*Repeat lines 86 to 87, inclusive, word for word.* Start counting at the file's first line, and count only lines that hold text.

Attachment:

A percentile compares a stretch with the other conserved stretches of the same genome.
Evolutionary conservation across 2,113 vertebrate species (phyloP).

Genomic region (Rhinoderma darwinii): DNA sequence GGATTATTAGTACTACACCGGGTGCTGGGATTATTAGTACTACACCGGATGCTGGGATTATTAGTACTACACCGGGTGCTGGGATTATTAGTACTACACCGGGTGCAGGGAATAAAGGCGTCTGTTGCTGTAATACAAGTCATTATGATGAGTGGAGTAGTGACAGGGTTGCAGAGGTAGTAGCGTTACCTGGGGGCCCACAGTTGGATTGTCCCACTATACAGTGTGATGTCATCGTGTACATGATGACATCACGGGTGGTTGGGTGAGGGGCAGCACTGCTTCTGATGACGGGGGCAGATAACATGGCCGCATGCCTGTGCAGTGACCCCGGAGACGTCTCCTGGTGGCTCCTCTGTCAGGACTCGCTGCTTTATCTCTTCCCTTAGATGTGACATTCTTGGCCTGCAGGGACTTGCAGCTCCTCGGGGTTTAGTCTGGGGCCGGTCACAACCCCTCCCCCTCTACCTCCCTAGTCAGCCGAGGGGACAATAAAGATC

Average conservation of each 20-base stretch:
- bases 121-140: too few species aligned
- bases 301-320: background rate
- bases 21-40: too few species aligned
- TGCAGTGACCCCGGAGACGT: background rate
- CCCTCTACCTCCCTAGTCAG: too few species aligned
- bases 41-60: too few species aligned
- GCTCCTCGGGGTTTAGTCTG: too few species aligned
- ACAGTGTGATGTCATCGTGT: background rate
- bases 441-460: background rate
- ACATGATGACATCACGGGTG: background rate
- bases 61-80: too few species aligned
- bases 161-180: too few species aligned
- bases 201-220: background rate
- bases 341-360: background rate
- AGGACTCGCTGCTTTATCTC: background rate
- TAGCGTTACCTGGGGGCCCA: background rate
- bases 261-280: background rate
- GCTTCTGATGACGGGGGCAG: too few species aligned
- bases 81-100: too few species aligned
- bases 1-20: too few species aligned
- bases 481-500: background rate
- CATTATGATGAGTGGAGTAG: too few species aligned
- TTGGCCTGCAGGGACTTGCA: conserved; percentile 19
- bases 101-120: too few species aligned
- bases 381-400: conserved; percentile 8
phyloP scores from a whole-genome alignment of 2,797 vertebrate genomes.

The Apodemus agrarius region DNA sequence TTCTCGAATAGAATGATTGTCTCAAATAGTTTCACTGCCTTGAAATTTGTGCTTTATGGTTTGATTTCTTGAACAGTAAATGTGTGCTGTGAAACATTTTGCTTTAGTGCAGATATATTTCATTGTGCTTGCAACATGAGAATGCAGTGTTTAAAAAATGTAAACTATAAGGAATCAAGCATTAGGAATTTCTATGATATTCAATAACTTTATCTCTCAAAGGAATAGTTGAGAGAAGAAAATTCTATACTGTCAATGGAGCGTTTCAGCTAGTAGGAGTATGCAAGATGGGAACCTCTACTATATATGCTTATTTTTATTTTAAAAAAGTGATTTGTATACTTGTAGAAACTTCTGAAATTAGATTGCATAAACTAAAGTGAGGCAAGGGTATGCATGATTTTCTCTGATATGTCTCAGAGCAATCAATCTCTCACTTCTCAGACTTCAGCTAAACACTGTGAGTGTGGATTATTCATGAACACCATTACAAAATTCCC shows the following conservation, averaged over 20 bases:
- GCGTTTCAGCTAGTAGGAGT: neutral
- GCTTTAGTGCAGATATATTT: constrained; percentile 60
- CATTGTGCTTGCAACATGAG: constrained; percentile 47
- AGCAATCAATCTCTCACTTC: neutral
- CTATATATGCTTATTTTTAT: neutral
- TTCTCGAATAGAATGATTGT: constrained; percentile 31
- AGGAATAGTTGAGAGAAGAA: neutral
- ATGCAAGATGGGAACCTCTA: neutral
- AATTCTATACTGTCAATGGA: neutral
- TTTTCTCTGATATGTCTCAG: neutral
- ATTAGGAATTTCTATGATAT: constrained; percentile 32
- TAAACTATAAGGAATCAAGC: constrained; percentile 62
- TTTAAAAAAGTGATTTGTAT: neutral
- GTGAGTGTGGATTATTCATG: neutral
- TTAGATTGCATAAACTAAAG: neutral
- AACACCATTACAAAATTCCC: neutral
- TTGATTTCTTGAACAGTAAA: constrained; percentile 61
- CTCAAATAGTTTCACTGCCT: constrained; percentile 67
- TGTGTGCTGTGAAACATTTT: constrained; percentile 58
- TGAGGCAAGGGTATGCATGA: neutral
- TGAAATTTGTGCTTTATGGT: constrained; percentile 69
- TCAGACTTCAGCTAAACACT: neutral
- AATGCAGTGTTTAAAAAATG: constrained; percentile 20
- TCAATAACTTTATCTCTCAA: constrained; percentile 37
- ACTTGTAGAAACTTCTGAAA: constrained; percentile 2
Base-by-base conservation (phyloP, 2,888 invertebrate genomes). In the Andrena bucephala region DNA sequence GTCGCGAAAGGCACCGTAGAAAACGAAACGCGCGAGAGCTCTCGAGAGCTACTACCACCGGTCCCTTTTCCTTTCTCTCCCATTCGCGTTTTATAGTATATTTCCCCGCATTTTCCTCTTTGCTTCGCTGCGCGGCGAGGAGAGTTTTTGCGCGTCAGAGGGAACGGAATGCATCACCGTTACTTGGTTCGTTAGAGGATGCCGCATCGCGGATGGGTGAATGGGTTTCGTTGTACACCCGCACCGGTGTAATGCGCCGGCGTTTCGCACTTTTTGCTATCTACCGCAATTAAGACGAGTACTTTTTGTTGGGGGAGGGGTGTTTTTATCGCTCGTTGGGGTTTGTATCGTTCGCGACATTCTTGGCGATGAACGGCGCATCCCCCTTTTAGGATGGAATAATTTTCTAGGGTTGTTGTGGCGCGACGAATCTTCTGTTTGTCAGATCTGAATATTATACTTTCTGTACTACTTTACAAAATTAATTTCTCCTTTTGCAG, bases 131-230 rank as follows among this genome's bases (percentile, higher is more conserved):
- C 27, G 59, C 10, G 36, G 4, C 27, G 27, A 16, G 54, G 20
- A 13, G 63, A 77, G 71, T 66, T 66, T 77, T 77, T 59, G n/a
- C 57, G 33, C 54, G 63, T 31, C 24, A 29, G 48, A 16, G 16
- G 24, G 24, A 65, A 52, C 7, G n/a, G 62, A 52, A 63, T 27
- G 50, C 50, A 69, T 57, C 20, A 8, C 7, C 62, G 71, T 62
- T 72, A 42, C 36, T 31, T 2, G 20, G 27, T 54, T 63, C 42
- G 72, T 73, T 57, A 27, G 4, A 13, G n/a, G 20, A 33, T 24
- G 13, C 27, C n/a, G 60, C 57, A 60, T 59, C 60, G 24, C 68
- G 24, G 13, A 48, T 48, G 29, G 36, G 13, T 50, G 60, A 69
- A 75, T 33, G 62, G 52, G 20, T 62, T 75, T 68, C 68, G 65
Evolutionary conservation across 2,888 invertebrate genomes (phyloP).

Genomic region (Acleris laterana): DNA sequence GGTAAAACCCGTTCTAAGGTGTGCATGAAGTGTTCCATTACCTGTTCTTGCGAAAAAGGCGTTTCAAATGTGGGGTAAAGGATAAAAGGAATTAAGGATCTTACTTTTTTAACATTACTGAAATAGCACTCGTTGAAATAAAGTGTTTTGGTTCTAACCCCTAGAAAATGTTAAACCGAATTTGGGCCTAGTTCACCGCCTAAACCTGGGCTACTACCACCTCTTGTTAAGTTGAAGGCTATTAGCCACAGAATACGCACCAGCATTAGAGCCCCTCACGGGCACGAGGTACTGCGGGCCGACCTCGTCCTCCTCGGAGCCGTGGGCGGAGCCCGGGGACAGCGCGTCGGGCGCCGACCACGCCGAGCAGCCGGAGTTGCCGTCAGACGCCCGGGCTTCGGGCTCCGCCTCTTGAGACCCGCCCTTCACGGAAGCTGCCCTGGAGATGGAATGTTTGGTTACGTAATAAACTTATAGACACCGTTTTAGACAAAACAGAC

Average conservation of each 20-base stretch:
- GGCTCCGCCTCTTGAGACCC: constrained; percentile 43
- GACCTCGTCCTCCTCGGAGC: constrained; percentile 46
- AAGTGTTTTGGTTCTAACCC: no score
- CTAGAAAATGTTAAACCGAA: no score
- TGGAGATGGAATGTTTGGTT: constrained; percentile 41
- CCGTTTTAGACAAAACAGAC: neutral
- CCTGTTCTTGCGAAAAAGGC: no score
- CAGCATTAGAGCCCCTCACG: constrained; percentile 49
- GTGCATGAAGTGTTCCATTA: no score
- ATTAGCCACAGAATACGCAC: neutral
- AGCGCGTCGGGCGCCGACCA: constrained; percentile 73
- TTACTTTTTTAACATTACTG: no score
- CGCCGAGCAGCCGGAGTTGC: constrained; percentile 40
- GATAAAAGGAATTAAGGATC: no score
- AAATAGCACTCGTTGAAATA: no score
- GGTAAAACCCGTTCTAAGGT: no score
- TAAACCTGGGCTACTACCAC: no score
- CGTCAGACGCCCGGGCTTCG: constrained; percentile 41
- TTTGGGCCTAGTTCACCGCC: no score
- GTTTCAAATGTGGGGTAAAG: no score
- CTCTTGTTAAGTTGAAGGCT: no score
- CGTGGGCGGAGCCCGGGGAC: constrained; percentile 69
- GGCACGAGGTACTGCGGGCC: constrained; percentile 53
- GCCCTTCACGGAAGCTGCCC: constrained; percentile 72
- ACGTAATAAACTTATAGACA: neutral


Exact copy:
- GGTAAAACCCGTTCTAAGGT: no score
- TAAACCTGGGCTACTACCAC: no score